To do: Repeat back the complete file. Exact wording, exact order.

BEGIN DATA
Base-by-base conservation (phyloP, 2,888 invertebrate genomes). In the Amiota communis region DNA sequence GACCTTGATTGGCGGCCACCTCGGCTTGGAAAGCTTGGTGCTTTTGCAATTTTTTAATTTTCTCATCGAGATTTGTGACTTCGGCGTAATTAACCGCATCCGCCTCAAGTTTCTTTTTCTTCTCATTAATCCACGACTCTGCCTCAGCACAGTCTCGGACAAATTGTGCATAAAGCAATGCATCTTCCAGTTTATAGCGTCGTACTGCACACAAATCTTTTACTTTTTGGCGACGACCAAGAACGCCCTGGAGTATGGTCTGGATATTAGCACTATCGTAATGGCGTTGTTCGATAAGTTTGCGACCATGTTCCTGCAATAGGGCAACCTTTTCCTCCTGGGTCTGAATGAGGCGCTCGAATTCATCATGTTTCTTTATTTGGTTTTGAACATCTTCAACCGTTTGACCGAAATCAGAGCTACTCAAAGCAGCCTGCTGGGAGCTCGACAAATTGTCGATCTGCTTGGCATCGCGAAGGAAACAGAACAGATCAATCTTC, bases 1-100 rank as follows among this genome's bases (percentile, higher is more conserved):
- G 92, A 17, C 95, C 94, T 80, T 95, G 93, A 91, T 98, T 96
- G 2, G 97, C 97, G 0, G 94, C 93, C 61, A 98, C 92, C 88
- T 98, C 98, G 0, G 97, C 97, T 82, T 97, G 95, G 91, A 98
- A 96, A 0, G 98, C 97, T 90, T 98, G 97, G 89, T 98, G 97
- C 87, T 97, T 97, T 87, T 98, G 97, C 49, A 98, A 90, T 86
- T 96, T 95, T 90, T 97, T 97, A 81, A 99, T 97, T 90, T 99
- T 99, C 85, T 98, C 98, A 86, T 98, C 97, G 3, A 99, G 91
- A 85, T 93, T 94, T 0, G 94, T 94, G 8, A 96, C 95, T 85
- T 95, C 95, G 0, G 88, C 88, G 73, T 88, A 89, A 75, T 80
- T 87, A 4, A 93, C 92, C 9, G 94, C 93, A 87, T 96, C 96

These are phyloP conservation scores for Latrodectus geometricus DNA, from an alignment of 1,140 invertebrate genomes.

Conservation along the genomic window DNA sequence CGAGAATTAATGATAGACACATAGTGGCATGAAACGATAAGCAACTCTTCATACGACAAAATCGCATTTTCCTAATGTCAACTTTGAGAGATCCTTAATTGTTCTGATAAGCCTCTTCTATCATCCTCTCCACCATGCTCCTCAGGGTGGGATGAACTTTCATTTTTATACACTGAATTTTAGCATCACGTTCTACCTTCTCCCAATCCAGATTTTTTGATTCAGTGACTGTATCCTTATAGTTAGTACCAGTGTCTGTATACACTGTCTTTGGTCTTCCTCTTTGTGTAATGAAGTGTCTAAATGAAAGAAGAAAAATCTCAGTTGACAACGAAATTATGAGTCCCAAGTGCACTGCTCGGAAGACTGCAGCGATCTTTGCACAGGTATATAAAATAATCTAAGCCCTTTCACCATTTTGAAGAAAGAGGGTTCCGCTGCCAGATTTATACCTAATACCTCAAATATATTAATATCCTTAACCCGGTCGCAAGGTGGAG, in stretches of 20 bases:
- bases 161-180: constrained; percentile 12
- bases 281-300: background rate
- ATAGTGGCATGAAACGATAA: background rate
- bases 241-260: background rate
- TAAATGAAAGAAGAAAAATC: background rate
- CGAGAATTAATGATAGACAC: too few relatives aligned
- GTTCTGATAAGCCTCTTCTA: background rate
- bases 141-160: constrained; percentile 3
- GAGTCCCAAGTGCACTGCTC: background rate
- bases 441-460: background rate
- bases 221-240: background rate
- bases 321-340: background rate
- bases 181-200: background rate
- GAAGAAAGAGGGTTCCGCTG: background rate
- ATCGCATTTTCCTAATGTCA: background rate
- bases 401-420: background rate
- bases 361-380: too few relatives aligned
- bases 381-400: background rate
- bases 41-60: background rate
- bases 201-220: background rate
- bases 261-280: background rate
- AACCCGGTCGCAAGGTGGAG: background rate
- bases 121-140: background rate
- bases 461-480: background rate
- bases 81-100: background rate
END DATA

Base-by-base conservation (phyloP, 2,888 invertebrate genomes). In the Amiota communis region DNA sequence GACCTTGATTGGCGGCCACCTCGGCTTGGAAAGCTTGGTGCTTTTGCAATTTTTTAATTTTCTCATCGAGATTTGTGACTTCGGCGTAATTAACCGCATCCGCCTCAAGTTTCTTTTTCTTCTCATTAATCCACGACTCTGCCTCAGCACAGTCTCGGACAAATTGTGCATAAAGCAATGCATCTTCCAGTTTATAGCGTCGTACTGCACACAAATCTTTTACTTTTTGGCGACGACCAAGAACGCCCTGGAGTATGGTCTGGATATTAGCACTATCGTAATGGCGTTGTTCGATAAGTTTGCGACCATGTTCCTGCAATAGGGCAACCTTTTCCTCCTGGGTCTGAATGAGGCGCTCGAATTCATCATGTTTCTTTATTTGGTTTTGAACATCTTCAACCGTTTGACCGAAATCAGAGCTACTCAAAGCAGCCTGCTGGGAGCTCGACAAATTGTCGATCTGCTTGGCATCGCGAAGGAAACAGAACAGATCAATCTTC, bases 1-100 rank as follows among this genome's bases (percentile, higher is more conserved):
- G 92, A 17, C 95, C 94, T 80, T 95, G 93, A 91, T 98, T 96
- G 2, G 97, C 97, G 0, G 94, C 93, C 61, A 98, C 92, C 88
- T 98, C 98, G 0, G 97, C 97, T 82, T 97, G 95, G 91, A 98
- A 96, A 0, G 98, C 97, T 90, T 98, G 97, G 89, T 98, G 97
- C 87, T 97, T 97, T 87, T 98, G 97, C 49, A 98, A 90, T 86
- T 96, T 95, T 90, T 97, T 97, A 81, A 99, T 97, T 90, T 99
- T 99, C 85, T 98, C 98, A 86, T 98, C 97, G 3, A 99, G 91
- A 85, T 93, T 94, T 0, G 94, T 94, G 8, A 96, C 95, T 85
- T 95, C 95, G 0, G 88, C 88, G 73, T 88, A 89, A 75, T 80
- T 87, A 4, A 93, C 92, C 9, G 94, C 93, A 87, T 96, C 96

These are phyloP conservation scores for Latrodectus geometricus DNA, from an alignment of 1,140 invertebrate genomes.

Conservation along the genomic window DNA sequence CGAGAATTAATGATAGACACATAGTGGCATGAAACGATAAGCAACTCTTCATACGACAAAATCGCATTTTCCTAATGTCAACTTTGAGAGATCCTTAATTGTTCTGATAAGCCTCTTCTATCATCCTCTCCACCATGCTCCTCAGGGTGGGATGAACTTTCATTTTTATACACTGAATTTTAGCATCACGTTCTACCTTCTCCCAATCCAGATTTTTTGATTCAGTGACTGTATCCTTATAGTTAGTACCAGTGTCTGTATACACTGTCTTTGGTCTTCCTCTTTGTGTAATGAAGTGTCTAAATGAAAGAAGAAAAATCTCAGTTGACAACGAAATTATGAGTCCCAAGTGCACTGCTCGGAAGACTGCAGCGATCTTTGCACAGGTATATAAAATAATCTAAGCCCTTTCACCATTTTGAAGAAAGAGGGTTCCGCTGCCAGATTTATACCTAATACCTCAAATATATTAATATCCTTAACCCGGTCGCAAGGTGGAG, in stretches of 20 bases:
- bases 161-180: constrained; percentile 12
- bases 281-300: background rate
- ATAGTGGCATGAAACGATAA: background rate
- bases 241-260: background rate
- TAAATGAAAGAAGAAAAATC: background rate
- CGAGAATTAATGATAGACAC: too few relatives aligned
- GTTCTGATAAGCCTCTTCTA: background rate
- bases 141-160: constrained; percentile 3
- GAGTCCCAAGTGCACTGCTC: background rate
- bases 441-460: background rate
- bases 221-240: background rate
- bases 321-340: background rate
- bases 181-200: background rate
- GAAGAAAGAGGGTTCCGCTG: background rate
- ATCGCATTTTCCTAATGTCA: background rate
- bases 401-420: background rate
- bases 361-380: too few relatives aligned
- bases 381-400: background rate
- bases 41-60: background rate
- bases 201-220: background rate
- bases 261-280: background rate
- AACCCGGTCGCAAGGTGGAG: background rate
- bases 121-140: background rate
- bases 461-480: background rate
- bases 81-100: background rate